At the Tuesday, June 5 meeting, the Rushford Village Council discussed several funding options for several city costs in 2018. The council and city staff considered options including usage of a Certificate of Deposit (CD) accounts, financing programs, and an option for Minnesota Investment Fund dollars provided through the Department of Employment and Economic Development. According to City Attorney Tom Manion, there is a one-time exception option for the city to use 80% of uncommitted Revolving Loan Fund dollars. The city council discussed using the funds for a city needs, but stopped short of making a decision.
“We don’t know how much we’ll need yet,” stated Councilor Dennis Overland.
The city is expecting two lump sum payments this year, but it may not be viable as a solution. The first half of the expected money, in the amount of $200,000, comes June 30, but City Treasurer Judy Graham indicated the money is already earmarked for needs lasting through December. Councilor Dennis Overland suggested there might be options to pay some of it back, but Graham cautioned that if the city continues to spend $40,000 a month, the city would be in the same spot come December.
A budgetary amount of $7,000 is set aside city funds for road equipment and may be able to be partly used to fund some of the $25,000 cost, including the need of a new commercial grade, 60-inch deck mower, which was quoted at $8,485. In addition, a $20,000 CD was setup five years prior for Information Technology projects and is due for renewal in December. Two other CDs come due this August, but are of larger values.
“It’s not like we don’t have the money. It’s just in the wrong places,” said Mayor Gordon Johnson.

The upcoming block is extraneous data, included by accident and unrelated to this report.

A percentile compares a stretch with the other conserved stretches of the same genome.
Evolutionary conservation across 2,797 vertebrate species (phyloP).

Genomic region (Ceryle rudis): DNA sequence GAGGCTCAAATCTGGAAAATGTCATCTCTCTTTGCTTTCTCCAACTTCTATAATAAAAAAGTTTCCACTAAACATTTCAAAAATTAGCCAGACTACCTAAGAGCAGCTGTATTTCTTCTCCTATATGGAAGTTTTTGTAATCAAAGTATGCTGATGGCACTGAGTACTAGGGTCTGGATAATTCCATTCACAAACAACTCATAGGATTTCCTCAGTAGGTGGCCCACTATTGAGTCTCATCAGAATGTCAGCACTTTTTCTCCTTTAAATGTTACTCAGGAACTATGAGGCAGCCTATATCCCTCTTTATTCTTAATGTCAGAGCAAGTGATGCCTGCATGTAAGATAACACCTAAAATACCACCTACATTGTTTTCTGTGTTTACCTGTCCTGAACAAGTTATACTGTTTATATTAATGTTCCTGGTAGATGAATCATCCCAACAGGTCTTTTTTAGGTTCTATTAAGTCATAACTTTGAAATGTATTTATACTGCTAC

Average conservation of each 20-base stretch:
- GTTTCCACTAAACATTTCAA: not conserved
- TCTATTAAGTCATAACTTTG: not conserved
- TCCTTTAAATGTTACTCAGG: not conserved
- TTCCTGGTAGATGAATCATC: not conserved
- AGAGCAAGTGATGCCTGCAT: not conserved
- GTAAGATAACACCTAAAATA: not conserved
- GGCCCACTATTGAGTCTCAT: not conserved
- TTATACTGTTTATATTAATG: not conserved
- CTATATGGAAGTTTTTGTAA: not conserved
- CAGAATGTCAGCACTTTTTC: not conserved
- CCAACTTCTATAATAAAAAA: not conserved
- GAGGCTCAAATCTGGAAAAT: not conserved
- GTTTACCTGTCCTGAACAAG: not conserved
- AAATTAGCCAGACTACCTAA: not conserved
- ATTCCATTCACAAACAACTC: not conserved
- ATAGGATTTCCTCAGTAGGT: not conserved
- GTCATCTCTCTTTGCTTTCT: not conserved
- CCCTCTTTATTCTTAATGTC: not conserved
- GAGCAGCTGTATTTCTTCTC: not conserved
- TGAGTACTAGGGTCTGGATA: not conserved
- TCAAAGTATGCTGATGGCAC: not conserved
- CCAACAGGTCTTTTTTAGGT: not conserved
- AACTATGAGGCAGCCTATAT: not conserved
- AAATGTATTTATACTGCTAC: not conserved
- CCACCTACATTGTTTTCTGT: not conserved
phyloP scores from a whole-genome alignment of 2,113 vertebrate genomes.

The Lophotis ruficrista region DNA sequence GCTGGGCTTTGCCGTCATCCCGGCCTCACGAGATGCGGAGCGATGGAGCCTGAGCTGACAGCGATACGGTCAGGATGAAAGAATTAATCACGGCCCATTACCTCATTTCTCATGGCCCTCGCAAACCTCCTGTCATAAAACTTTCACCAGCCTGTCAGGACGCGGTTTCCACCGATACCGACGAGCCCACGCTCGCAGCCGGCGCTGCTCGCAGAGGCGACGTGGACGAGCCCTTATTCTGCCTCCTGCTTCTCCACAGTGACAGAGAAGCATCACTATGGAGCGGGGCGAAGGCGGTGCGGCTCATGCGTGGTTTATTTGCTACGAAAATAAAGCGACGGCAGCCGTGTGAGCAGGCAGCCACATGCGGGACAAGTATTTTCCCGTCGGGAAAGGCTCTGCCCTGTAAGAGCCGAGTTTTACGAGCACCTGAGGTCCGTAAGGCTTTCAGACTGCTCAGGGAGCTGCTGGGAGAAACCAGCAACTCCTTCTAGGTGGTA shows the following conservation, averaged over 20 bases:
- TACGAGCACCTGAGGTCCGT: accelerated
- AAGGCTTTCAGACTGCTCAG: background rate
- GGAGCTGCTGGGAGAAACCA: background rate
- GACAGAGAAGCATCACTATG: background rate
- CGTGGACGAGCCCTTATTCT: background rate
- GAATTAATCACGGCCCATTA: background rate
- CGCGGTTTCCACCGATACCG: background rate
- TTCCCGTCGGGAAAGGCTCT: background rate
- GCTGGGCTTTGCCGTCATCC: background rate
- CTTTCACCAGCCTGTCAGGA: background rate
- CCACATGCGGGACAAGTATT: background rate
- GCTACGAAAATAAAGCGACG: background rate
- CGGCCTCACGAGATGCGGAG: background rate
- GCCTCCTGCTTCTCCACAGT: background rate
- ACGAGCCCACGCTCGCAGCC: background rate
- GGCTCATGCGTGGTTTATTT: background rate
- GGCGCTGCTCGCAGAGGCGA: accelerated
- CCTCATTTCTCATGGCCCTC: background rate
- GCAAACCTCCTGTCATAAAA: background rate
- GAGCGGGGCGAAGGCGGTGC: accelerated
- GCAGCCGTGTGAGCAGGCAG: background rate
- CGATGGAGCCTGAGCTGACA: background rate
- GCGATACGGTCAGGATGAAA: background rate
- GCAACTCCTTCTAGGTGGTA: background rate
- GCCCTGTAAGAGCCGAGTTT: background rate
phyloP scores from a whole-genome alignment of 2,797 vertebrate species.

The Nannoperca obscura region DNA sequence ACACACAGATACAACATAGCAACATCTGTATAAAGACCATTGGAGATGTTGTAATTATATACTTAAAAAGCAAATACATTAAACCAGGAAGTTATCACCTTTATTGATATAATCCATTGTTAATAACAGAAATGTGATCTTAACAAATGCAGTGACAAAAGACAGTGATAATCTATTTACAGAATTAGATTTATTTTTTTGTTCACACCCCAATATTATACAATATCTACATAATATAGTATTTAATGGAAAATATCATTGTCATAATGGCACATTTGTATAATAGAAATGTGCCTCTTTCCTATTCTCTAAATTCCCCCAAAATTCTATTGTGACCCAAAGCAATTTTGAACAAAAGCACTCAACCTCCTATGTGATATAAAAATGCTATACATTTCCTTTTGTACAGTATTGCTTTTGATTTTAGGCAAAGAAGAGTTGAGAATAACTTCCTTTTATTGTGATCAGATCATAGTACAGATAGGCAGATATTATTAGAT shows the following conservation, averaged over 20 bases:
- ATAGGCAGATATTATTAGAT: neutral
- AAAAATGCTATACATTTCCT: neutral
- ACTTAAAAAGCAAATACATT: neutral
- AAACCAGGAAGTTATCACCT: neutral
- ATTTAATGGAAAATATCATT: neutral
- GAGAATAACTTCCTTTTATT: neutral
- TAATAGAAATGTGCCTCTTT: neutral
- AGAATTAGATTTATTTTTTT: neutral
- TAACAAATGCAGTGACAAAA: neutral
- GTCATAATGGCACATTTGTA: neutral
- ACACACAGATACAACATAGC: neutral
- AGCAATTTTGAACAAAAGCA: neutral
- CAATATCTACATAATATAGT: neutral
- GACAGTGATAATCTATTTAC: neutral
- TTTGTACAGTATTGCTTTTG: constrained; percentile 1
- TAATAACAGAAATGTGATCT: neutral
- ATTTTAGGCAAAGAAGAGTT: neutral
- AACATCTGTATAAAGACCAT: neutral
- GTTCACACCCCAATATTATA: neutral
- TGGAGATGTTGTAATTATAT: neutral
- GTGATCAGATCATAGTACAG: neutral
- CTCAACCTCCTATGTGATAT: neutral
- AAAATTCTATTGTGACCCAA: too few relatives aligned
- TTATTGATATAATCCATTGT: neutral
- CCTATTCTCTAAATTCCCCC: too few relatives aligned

The city will continue looking into options prior to its next meeting, where a decision will likely be made.
In discussion of roads, Mayor Gordon Johnson talked of his reluctance to spend $150,000-200,000 for the Benson Lane Project, currently in the engineering phase. “I have a terrible feeling about spending that to fix something that’s been that way as a crossing,” said Johnson. “What would happen if we considered redirecting water on the downhill side with culverts?” asked Johnson. “It may not be as engineered or anything that makes sense, but it’s really hard to get my arms around this.”
Councilor Mike Ebner questioned where the liability lies by potentially changing the project from engineered to one done in-house by the city. City Attorney Tom Manion stated there is some governmental immunity if the project is done at a planning level or if it’s a discretionary decision based on policy.
Johnson added that the city is not looking to neglect the area, but see if a different option may be available. He suggested having a local contractor do a cost analysis for putting in a culvert to divert water flow. Further research into other options and cost analysis will be done.
Speeding on Goodrich Street continues to be an issue, according to Public Works Supervisor Travis Scheck. The council approved city staff purchasing at least one speed bump for the roadway, but discussed having up to five. A price of $120 per unit was quoted on four-foot bump strips measuring 12 inches in width and two inches in height. Staff was also directed to look further into options. “Public safety still has to be a concern,” stated Johnson.
In addition to the bump strip, the council approved signage noting the bump, as well as two additional “Children at Play” signs for Aspen Road.
During time for public comment, a resident brought forth a request by the council to take action on a neighbor dispute. According to Attorney Manion, the south Rushford resident may be in violation of Minnesota statutes related to dogs running at large and harassment of passersby. Two letters from the city were sent to the dogs’ owner on April 7, 2017, and May 8, 2017, according to clerk Mary Miner. Photos of the dogs were taken and provided to the city along with a third complaint.
Manion indicated the city can file a criminal complaint against the dogs’ owner for violation of statutes. He indicated several counts can be charged against the owner for multiple violations, all misdemeanor offenses. “It’s in their benefit to cooperate. I can be a lot of time and hassle,” he added. “If we have a history or trail here of some sort, I can pick it up from there.”
The council has directed Attorney Manion to send a letter to the resident and take over the matter.
The next regularly scheduled council meeting is Tuesday, June 19, at 7 p.m., at the Village Hall. The public is encouraged to attend.